The past is so much safer, because whatever’s in it has already happened. It can’t be changed; so, in a way, there’s nothing to dread.
The Heart Goes Last, by Margaret Atwood
We expect more from the people we love. It’s simply just the way it is. We have certain expectations about their behaviours and are disappointed when those expectations aren’t fulfilled. The same goes for authors. When I truly love an author’s work and admire it for both its style and content, I tend to aggressively pursue as much of their work as possible. (I’ve now read all but two of Murakami’s novels, although I guess I could continue onto his short stories and nonfiction).
I was first introduced to Margaret Atwood in high school with Oryx and Crake. After high school, I finished the MaddAddam trilogy (The Year of the Flood and MaddAddam), as well as The Handmaid’s Tale, which a friend recommended to me. I found what Atwood calls her “speculative fiction” fascinating. The dystopias depicted in those works are shocking but believable, with the world-building so brilliantly and thoughtfully done. The characters are, despite their faults, largely likeable and interesting.
So, I expected the same from The Heart Goes Last, which begins with a couple, Charmaine and Stan, living out of their car after an economic and social collapse. They are offered the chance to live in an experimental community called the Positron Project where they are provided with a clean home, food, and employment, as long as half their time is spent as ordinary citizens and the other half is spent as inmates. While Stan and Charmaine are inmates, another couple (their “Alternates”) occupy their home, and vice-versa. It’s an interesting premise, to be sure, and I found the first few chapters engrossing. The depiction of Charmaine and Stan’s poverty as they struggle to find work is raw, real, and relatable.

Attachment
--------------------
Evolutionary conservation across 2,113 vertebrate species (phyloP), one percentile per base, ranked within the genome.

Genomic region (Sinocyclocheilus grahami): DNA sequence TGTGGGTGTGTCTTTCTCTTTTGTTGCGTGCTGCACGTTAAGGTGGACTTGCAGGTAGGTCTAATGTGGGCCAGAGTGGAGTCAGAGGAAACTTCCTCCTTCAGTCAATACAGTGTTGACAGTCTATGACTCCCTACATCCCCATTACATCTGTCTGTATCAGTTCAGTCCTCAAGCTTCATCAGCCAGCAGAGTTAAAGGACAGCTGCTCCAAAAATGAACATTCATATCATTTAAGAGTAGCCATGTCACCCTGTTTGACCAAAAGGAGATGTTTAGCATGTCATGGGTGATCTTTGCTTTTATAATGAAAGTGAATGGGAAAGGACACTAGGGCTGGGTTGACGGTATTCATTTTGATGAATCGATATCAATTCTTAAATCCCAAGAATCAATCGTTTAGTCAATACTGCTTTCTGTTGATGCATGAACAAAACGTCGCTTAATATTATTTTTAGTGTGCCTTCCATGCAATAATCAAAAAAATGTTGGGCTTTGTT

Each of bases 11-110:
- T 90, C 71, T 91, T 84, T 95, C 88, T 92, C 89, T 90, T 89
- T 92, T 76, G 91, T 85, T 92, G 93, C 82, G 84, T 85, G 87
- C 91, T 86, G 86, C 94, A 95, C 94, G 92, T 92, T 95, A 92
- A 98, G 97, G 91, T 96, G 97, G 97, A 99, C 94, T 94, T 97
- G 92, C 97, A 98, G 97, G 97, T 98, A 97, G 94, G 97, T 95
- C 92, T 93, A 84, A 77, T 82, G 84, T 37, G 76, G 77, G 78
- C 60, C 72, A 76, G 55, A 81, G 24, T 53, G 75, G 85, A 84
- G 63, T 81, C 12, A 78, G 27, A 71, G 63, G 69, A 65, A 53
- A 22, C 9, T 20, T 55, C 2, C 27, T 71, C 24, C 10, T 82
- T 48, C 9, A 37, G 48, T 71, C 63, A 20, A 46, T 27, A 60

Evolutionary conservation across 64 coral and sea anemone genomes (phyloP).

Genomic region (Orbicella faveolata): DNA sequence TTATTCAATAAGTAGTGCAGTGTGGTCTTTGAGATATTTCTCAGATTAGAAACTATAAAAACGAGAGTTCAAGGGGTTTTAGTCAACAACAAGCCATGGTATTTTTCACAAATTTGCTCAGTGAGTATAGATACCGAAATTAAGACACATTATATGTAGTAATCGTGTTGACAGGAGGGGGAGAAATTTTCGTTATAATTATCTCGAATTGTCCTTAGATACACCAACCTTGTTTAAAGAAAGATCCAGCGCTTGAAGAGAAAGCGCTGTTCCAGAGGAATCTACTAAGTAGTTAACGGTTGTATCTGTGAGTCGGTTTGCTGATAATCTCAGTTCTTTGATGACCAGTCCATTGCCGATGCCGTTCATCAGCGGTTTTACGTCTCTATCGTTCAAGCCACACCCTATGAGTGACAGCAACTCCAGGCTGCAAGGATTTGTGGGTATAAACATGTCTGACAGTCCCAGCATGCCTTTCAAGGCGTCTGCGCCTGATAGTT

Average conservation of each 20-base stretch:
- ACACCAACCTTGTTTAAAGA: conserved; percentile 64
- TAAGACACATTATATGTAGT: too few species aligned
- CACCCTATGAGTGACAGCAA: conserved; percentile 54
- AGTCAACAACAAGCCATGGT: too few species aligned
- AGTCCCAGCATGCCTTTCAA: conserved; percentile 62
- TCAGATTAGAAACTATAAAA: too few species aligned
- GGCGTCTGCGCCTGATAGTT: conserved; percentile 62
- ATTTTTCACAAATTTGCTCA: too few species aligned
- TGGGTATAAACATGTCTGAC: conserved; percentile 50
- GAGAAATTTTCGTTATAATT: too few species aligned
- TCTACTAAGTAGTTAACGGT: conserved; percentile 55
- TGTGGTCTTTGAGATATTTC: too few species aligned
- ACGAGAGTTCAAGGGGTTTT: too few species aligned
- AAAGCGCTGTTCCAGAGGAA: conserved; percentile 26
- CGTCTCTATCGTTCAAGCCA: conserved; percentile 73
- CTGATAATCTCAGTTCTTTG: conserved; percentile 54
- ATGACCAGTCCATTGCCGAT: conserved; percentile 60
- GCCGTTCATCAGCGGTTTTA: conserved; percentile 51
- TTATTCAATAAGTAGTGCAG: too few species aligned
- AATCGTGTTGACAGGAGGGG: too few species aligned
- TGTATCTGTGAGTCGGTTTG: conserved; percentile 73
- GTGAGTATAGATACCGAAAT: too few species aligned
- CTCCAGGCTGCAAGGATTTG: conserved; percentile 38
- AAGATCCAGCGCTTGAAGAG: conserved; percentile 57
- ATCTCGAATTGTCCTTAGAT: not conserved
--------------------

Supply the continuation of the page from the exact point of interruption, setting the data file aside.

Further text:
However…there were a few problems I had with this novel. I simply couldn’t suspend disbelief. The plot was simply full of too many coincidences and deus ex machinas, with characters miraculously reappearing to solve problems. The premise of Positron itself I found underwhelming and not particularly believable, especially compared to the ones found in Oryx and Crake and The Handmaid’s Tale. For the most part, the characters were bland, insipid, and one-note. Charmaine was irritatingly simple, while Stan’s thinly veiled misogyny wasn’t coupled with enough redeeming features for me to actually enjoy his character.
My favorite aspect of the novel was its dissection of consent, especially coupled with the available technologies. Early in the novel, Charmaine considers prostitution as a way to support herself and Stan, but quickly rejects the idea due to Stan’s disapproval. The possibility of rape, for both Stan and Charmaine, is constantly on their minds as well. As the plot advances, the reader is exposed to some of the seedier inner workings of Positron, including sexbots that can be exactly modelled after another person without their knowledge, elaborate celebrity impersonator escort services, and the practice of modifying people’s brains to ensure their undying devotion to their partner. I loved all the different ways the novel explored sexuality, distorting nearly every sexual relationship in the novel with some sort of conspiracy or technology. Still, as much as I’m interested in the notion of consent and technology, I found the novel’s take on it a bit heavy-handed and repetitive.
YES OR NO?: I didn’t think the novel was completely unenjoyable, but simply not up to par. If I were to recommend an Atwood work, it would definitely be Oryx and Crake or The Handmaid’s Tale. This work is much lighter and often more humorous, I didn’t find enough of it engaging to label it a necessary read.